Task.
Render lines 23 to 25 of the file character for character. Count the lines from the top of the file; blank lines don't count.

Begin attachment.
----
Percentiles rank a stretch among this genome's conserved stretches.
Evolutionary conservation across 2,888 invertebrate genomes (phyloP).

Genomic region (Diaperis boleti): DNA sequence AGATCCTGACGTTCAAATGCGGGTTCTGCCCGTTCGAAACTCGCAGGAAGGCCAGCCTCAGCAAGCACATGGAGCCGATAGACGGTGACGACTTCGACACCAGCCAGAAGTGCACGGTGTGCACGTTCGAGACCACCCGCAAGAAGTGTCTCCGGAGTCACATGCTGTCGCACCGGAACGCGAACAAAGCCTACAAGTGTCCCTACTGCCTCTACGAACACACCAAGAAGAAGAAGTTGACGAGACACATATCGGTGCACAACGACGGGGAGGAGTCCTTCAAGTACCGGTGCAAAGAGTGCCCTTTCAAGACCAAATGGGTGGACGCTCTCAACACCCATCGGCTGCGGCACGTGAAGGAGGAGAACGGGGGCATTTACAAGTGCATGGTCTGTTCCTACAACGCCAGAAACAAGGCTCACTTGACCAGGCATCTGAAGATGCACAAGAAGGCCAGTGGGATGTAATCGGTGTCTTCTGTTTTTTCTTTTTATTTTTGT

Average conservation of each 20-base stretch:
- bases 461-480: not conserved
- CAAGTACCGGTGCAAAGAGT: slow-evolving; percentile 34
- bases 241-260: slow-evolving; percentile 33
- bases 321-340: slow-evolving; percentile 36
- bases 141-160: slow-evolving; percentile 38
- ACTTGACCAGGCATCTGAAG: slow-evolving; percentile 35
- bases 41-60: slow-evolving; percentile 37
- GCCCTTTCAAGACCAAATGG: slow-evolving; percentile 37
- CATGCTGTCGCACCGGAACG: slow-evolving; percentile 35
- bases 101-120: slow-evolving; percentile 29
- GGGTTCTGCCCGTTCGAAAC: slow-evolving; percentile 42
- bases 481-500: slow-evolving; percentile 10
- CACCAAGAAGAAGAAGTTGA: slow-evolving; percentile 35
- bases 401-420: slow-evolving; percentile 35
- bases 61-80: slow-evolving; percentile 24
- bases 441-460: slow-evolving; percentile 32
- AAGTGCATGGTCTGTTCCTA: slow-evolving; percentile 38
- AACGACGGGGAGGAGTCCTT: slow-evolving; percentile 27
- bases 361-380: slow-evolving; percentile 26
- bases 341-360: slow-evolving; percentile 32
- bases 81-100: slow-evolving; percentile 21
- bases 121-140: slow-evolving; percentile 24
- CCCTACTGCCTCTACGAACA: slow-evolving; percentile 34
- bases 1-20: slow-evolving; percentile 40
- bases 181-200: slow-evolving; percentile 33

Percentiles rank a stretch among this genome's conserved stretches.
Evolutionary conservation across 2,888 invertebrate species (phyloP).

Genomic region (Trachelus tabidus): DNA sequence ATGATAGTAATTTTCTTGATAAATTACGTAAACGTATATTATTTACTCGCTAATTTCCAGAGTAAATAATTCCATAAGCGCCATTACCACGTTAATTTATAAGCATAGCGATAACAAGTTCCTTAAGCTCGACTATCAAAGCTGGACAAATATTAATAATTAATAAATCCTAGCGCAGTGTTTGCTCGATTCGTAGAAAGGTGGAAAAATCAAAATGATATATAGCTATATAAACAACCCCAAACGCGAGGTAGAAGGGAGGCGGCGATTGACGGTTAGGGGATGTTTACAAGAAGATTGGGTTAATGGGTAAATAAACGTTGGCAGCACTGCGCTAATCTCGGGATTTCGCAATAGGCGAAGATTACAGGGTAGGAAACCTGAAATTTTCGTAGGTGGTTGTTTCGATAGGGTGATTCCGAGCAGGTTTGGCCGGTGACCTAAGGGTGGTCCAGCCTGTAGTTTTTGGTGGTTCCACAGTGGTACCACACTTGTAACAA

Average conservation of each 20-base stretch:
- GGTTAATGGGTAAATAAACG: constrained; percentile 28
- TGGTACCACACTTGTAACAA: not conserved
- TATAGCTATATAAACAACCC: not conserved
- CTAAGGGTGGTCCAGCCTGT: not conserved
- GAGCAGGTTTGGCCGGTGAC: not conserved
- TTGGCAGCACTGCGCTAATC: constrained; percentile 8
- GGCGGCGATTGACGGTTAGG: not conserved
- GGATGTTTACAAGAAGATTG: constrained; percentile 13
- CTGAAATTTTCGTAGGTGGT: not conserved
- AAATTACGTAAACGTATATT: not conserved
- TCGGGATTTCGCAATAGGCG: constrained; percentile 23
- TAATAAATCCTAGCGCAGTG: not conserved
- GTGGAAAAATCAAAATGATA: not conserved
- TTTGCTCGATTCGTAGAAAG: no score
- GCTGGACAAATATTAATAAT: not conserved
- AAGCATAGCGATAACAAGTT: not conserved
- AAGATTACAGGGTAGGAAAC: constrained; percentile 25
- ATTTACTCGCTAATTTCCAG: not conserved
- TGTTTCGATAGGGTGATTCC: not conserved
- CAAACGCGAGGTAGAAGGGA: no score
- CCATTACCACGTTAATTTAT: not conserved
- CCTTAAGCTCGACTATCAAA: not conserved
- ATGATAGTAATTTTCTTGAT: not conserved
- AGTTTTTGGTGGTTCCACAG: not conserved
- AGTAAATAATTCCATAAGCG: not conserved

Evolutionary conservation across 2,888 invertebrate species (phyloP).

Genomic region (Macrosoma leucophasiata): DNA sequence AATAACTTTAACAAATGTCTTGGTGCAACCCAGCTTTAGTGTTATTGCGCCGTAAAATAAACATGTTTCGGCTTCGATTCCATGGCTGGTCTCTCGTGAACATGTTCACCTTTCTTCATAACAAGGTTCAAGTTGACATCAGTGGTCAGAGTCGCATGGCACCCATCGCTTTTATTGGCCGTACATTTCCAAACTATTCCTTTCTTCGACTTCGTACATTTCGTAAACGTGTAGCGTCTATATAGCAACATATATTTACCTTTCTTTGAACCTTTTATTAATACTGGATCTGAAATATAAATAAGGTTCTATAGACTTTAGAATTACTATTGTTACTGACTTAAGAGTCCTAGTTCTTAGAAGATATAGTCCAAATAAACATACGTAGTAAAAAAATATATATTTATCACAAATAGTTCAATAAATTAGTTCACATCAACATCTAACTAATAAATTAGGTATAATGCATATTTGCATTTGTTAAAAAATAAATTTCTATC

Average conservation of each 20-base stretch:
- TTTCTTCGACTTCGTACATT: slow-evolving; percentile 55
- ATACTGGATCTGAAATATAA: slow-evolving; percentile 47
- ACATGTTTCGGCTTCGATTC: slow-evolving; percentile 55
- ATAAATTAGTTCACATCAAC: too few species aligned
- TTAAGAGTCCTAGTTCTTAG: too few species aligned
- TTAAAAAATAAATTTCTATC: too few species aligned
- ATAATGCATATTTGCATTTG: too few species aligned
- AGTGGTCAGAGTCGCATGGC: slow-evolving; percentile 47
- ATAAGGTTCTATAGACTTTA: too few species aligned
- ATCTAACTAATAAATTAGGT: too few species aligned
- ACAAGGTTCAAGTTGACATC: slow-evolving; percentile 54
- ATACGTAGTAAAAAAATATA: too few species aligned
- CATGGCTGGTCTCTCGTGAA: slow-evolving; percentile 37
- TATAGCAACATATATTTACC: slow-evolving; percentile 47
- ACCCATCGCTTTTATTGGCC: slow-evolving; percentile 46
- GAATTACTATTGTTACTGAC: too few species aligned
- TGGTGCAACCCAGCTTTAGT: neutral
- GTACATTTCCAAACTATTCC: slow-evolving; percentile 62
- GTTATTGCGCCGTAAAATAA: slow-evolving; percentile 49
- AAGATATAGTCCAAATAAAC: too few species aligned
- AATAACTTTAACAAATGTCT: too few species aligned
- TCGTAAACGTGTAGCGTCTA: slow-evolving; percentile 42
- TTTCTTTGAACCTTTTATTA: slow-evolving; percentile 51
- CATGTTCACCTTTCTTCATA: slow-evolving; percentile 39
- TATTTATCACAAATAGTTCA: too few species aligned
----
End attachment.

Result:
- bases 361-380: slow-evolving; percentile 26
- bases 341-360: slow-evolving; percentile 32
- bases 81-100: slow-evolving; percentile 21